Meiosis is the division of a diploid cell into haploid cells forming sperm and eggs in animals through differentiation. Meiosis I is the first stage of meiosis, where the genetic recombination of homologous chromosomes and the reduction of the ploidy level by half occurs.
Prophase I is the most extended and complex step of meiosis I characterized by synapsis, chromosome pairing, and recombination of the homologous chromosomes. This process is facilitated by a proteinaceous structure called the synaptonemal complex. The assembly of the synaptonemal complex starts with the formation of the scaffold between two homologous chromatids. These scaffolds are known as the axial element, and they extend along the entire length of the chromosomes. This is followed by pairing and stabilizing the chromosomes along the axial elements with the help of transverse filaments and the middle central elements.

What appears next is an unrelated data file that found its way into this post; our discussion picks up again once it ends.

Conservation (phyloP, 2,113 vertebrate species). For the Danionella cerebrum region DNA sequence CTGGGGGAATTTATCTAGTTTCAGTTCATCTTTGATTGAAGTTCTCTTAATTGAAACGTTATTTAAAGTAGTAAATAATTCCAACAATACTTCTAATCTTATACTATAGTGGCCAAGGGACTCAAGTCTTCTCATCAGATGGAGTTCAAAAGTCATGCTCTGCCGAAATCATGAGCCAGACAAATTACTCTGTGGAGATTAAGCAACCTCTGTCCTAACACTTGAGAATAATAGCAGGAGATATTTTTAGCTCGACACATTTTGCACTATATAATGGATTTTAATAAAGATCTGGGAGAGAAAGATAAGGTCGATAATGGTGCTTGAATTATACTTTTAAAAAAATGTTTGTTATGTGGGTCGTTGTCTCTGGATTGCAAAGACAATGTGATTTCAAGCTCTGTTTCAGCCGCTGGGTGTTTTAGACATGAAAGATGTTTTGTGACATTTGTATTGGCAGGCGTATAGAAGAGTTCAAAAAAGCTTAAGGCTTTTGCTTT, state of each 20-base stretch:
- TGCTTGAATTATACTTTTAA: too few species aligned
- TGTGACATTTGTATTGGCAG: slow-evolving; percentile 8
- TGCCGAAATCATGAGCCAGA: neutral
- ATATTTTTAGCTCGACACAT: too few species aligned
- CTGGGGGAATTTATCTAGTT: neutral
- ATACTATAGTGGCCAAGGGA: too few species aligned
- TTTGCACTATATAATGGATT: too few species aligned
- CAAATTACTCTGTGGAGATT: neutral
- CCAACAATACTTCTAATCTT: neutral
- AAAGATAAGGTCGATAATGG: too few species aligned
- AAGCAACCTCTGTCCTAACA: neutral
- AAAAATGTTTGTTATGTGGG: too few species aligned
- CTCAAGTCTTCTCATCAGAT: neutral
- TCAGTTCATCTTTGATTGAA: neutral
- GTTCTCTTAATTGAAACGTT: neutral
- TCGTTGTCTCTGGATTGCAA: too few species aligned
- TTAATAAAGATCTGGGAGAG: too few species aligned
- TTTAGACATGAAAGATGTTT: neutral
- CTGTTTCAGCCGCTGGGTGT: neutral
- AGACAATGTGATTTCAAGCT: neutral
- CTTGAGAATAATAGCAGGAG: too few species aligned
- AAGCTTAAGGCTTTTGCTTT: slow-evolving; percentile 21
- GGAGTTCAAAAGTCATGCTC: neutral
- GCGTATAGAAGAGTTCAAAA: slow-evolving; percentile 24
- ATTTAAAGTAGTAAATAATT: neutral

In most organisms, synapsis requires the formation of the double-strand breaks in the DNA created by the dedicated enzyme called Spo11. Two homologous chromosomes may cross over during the repair of these double-strand breaks. Each chromosome undergoes at least one cross-over during the prophase I stage.
In metaphase I, the paired homologous chromosomes are aligned on the equator and then start moving to the opposite poles of the cell during anaphase I. In a process called nondisjunction, the paired chromosomes fail to segregate during anaphase I, leading to the production of daughter cells with an abnormal number of chromosomes. Abnormalities in chromosome numbers can cause genetic diseases such as Down syndrome. Down syndrome is the most common disease caused by nondisjunction of chromosome number 21 during maternal meiosis. This results in an impediment in the physical and cognitive growth of the affected individuals.
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